2. The broadcastwhich in this way - again according to the Trinitarian principle - belongs to the rule of faith, refers to the catholicity of faithwhich is a consequence of their apostolicity and at the same time the condition of their continuation. Because no individual and no isolated community have the authority to send. Only the connection with the whole (kat’holon) - the catholicity in space and time - guarantees the continuity in the broadcast. Thus catholicity also explains that the believer is a member of the Church in the immediate Participation in the Triune Life through the Mediation is introduced not only to the God-Man, but also to his Church, which is closely connected to him. Because of the Catholic dimension of her truth and her life, this mediation by the Church must take place in a normative way, i.e. through a ministry that is given to her as a constitutive form. This ministry will not only be allowed to refer to a historically past time (which may be represented by a collection of documents), rather it must in be given the power of attorney for this reference, self To represent the origin, the living Christ, through the officially authorized proclamation of the Gospel and through the authorized celebration of sacramental acts, especially the Eucharist.
V. Apostolic succession and its transmission
Just as the divine Word incarnate is itself the proclamation and the communicative principle of the divine life which it reveals to us in itself, so the service of the Word in its fullness is also service to the sacraments of faith, above all the Eucharist; in this the divine word, Christ, does not cease to be an actual salvation event for people. Pastoral authority is the responsibility of the apostolic ministry with regard to the unity of the Church and its development, the source of which is the Word and for which the sacraments are both the proclamation and the fundamental place of realization.
The apostolic succession is therefore that aspect of the nature and life of the church which manifests the actual dependence of the church on Christ through his messengers. The apostolic service is thus the sacrament of the effective presence of Christ and the Spirit among the people of God, without diminishing the direct influence of Christ and the Spirit on every believer.
The charism of apostolic succession is received in the visible communion of the Church. It presupposes that whoever is to be ordained into the body of ministers must have the faith of the Church. However, that is not enough. The gift of the ministry is communicated in an act that is the sensual and effective sign of the gift of the Spirit, in an act of which one or more bearers of the ministry who are already incorporated into the apostolic succession are instrumental.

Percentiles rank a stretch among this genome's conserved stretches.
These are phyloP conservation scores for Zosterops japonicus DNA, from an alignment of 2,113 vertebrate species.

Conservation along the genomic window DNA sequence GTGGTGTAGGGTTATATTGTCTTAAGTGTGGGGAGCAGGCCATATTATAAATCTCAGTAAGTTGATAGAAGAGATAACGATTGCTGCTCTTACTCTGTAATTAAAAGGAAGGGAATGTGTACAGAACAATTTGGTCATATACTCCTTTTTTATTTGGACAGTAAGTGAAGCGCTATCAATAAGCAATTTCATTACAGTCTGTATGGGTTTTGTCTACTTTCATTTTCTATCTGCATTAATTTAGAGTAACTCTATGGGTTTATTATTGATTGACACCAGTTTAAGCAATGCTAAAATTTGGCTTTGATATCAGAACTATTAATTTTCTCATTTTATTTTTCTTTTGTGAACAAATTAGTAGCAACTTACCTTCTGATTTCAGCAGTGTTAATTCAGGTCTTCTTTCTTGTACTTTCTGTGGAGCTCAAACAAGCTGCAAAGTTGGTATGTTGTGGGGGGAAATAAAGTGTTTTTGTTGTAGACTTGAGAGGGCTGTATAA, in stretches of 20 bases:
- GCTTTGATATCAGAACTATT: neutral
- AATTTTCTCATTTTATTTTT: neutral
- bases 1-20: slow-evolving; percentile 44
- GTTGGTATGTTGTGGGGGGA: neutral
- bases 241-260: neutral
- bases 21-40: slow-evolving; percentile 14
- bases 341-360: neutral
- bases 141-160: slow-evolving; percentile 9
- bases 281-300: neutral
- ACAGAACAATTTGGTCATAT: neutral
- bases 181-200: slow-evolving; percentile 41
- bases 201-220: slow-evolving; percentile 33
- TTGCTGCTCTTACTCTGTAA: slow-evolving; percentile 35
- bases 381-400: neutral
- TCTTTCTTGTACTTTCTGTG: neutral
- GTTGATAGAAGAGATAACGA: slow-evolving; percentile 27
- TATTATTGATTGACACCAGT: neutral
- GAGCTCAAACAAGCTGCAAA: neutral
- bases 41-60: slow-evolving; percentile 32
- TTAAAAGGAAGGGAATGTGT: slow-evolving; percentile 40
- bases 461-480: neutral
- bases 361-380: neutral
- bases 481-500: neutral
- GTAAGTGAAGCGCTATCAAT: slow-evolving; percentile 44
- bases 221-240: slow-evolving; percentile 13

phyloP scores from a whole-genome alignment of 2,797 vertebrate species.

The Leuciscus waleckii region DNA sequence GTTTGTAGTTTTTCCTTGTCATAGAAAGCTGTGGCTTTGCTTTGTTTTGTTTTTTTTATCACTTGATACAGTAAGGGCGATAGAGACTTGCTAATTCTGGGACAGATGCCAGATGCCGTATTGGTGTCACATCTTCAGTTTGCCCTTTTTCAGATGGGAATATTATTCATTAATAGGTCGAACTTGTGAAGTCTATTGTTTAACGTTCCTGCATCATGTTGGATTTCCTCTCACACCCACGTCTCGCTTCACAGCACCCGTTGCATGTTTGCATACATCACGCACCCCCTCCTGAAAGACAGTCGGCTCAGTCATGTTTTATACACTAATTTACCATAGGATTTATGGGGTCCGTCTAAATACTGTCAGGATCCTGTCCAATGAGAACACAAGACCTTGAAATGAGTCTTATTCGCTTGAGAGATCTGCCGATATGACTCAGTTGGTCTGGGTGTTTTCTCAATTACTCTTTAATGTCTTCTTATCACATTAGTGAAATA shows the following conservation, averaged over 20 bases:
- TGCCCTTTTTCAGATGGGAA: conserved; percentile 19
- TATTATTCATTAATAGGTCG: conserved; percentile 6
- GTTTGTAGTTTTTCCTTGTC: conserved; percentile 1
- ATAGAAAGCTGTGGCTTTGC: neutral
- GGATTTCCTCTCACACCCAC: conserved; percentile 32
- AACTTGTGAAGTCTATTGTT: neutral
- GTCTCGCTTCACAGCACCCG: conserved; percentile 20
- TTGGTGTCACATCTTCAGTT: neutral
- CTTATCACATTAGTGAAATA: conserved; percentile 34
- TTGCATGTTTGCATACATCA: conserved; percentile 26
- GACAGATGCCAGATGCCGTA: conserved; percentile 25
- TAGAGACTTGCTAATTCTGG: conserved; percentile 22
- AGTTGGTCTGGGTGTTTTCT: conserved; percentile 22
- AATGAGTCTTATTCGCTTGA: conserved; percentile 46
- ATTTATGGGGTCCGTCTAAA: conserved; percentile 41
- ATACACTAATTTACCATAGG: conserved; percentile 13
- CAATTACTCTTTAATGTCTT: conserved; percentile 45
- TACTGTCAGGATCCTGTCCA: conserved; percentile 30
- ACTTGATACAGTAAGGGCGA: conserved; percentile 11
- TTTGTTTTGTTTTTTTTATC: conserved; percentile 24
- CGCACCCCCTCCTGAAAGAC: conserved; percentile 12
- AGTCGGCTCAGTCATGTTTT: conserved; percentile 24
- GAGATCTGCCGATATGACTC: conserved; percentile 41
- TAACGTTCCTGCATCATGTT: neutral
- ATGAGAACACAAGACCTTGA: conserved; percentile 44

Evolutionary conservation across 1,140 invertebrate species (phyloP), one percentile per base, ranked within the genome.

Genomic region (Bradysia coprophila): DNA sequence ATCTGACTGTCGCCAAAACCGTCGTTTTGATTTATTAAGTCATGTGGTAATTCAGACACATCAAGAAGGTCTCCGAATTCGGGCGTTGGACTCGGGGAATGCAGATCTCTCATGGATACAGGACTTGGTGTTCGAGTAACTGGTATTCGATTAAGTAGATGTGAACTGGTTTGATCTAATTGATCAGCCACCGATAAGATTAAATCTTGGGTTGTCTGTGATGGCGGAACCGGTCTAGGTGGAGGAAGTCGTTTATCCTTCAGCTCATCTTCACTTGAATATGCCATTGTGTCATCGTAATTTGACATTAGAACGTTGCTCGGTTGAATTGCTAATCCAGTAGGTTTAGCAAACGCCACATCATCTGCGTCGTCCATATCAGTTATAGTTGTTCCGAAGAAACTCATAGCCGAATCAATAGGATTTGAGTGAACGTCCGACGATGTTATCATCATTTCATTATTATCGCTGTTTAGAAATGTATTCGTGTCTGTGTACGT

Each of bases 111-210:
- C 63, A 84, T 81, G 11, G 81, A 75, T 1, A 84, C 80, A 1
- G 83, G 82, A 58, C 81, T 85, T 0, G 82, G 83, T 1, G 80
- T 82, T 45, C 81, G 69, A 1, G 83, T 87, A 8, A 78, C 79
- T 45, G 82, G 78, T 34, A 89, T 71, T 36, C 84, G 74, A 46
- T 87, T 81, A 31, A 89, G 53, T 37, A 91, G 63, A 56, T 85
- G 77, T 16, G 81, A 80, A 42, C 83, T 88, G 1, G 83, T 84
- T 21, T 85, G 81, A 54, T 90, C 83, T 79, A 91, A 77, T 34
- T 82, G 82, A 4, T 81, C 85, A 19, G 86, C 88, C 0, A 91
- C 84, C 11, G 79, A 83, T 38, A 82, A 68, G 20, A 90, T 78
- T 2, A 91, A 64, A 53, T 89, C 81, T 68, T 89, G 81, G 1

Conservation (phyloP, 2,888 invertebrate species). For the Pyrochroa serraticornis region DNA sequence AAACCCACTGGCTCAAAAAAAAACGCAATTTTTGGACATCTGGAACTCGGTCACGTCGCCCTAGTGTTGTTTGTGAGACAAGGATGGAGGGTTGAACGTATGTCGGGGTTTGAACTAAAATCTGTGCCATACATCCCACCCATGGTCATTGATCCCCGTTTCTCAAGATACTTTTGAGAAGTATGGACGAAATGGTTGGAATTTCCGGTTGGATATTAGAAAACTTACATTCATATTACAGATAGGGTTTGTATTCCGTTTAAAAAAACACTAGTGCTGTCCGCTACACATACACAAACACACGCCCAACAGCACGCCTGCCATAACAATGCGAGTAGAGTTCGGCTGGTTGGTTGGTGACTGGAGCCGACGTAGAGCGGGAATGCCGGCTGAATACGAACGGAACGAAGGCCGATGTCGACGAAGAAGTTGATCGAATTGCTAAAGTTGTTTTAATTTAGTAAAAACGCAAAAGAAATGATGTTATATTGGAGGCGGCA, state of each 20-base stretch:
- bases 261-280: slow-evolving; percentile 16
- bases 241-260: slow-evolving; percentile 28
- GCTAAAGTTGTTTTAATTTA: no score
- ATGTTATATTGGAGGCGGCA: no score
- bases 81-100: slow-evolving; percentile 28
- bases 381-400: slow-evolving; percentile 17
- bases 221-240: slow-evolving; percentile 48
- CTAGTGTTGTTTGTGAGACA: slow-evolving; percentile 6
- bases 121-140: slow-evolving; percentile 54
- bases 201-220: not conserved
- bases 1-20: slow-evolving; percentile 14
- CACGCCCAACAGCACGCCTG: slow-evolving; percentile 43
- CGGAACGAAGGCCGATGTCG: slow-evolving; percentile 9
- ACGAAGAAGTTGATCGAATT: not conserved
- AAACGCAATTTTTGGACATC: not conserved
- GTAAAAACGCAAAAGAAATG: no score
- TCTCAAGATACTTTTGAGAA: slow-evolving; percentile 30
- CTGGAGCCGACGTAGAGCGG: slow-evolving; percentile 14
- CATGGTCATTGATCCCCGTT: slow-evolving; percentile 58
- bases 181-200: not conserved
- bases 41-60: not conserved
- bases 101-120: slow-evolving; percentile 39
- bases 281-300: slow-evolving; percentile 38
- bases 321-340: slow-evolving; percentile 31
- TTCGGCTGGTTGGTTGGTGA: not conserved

The apostolic ministry is passed on through ordination, which includes a rite with a sensual sign and an invocation of God (epiclesis) to give the person to be consecrated the gift of his Holy Spirit and the powers necessary for the fulfillment of his task. Since the New Testament, the sensual sign has been the laying on of hands (cf. LG 21). The ordination rite testifies that what happens in the candidate is not of human origin and that the Church does not dispose of the gift of the Spirit as it pleases.
Aware that her own existence is tied to apostolicity and that the ministry conferred by ordination inserts the consecrated into the apostolic confession of the Truth of the Father, the Church has, in the strictest sense of the word, considered it necessary for apostolic succession that ordination is bestowed and received in the faith that she herself associates with it.
The apostolic succession of the ministry affects the whole church; however, it does not emerge from the church in itself, but passes from Christ to the apostles and from the apostles to all bishops until the end of time.
VI. Elements for the evaluation of the non-Catholic service positions
The foregoing survey of the Catholic understanding of apostolic succession gives us the opportunity to present the main lines of an evaluation of non-Catholic ministries. In this context it is essential to keep an eye on the different origins of these churches and communities, their development and their self-image.